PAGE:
It was observed that 74.2% of the nursing students were not employed. This finding diverges from the results of study with students from a private school in Curitiba where 70.2% had professional activities( 10 ).

It should be stressed that the average of nursing students from public institutions who were not employed was 89.1%. These institutions offer full-time courses, and, so, it may be difficult for the students to conciliate the course with a professional activity. However, in the comparison with private institutions that offer part-time courses (in the morning or night shifts), the percentage of students who had no employment was lower (60.3%). Such data corroborate the findings of a study with students of a public and a private institution, where the higher percentages of employed students were enrolled in the private institution( 19 ).

It was found that 96.9% of the nursing students had not graduated from another course, which can be related to the fact that the population was young. The percentage of students who had previously graduated from another course is similar to the one reported in a study conducted in Belo Horizonte, in which 4% of the nursing students had graduated from another course( 9 , 20 ).

Regarding satisfaction with the course, 89.9% of the participants expressed their satisfaction with the course. The motivation of the students is an important aspect, since it has a direct influence the student's interest and learning ability, besides impacting the assessment of stressors. Thus, the satisfaction of the students can be associated to the satisfaction of being college students, who perceive themselves of part of a special group of students, with a promising future, and also the applicability of the contents developed during the course.

However, 36.8% of the nursing students in this study have already thought of giving up the course, which can be related to their age range, most of them young people who are not always ready to make sound decisions regarding their professional future( 11 ).

Knowledge of the sociodemographic and academic characteristics of graduate students in nursing may help in the continuous process of curricular evaluation, contributing to the development of strategies that contemplate the demands of the students.


One limitation of this study is that no studies were conducted on the profile of nursing students after the consistent expansion of higher education in Brazil, which included nursing courses, and, thus, comparison was not possible. Another limitation is that the present findings cannot be generalized because the study was restricted to two regions of the country.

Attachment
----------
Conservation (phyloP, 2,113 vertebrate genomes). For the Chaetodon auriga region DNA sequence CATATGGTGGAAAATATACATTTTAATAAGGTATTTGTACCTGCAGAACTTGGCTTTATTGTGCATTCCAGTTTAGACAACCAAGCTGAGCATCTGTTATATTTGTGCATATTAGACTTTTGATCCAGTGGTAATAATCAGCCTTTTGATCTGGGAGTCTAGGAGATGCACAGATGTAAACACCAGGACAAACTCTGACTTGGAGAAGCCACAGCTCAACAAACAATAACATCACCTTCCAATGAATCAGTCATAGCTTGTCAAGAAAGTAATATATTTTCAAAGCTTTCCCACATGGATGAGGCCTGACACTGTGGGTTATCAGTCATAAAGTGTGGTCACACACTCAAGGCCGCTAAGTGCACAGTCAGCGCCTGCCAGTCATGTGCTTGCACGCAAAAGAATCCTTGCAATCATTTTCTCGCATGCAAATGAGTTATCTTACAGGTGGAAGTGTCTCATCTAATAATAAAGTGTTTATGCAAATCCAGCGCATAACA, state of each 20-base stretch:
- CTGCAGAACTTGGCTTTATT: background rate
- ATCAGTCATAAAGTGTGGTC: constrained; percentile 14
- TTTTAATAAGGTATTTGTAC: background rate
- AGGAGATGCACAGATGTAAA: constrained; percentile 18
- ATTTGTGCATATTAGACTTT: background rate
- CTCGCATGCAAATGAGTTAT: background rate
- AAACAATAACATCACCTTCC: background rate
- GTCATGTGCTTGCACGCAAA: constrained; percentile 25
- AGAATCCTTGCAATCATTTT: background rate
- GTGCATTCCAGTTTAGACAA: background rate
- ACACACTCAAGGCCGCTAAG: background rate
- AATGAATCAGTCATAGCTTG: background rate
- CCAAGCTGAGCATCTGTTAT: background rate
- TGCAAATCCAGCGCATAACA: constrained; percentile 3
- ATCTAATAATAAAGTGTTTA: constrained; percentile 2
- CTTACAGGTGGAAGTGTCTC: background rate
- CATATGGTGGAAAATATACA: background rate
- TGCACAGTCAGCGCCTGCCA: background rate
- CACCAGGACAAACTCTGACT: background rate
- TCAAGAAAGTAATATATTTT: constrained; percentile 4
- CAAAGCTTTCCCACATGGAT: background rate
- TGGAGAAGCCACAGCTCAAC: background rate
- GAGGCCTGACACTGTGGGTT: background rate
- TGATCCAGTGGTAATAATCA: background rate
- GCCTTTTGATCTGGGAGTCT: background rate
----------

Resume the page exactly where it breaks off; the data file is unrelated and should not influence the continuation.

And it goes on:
Therefore, this study identified the following sociodemographic profile of nursing students: they are predominantly young, female, single, childless, living with their families. Most do not practice sports, but perform leisure activities. Regarding academic activities, most students did not participate in study/research groups, did not obtain financial aid in the form of scholarships and were not employed. Also, they reported being satisfied with the course, which impacts the quality of teaching and the development of the student. Still, 36.79% had already thought of giving up the course.

The present study can be an important tool for nursing coordinators and professors during the teaching-learning process, as it provides information on the characteristics of nursing students.

Moreover, knowledge of the sociodemographic and academic profile of nursing students may guide new educational policies, as well as changes in the Political and Pedagogical Projects, allowing more effective predictions of the performance of nursing graduates in the labor market. Also, a better understanding of the context of the training process of nursing students may help proposing measures aimed to meet the students' needs, reducing their levels of stress during graduation, so that these professionals may feel greater satisfaction and pleasure in their entry to the labor market.


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Received: July 16, 2014; Accepted: February 05, 2015

Author's address: Susan Bublitz Rua Mal. Floriano Peixoto, 1385/705 A 97015-373, Santa Maria, RS E-mail: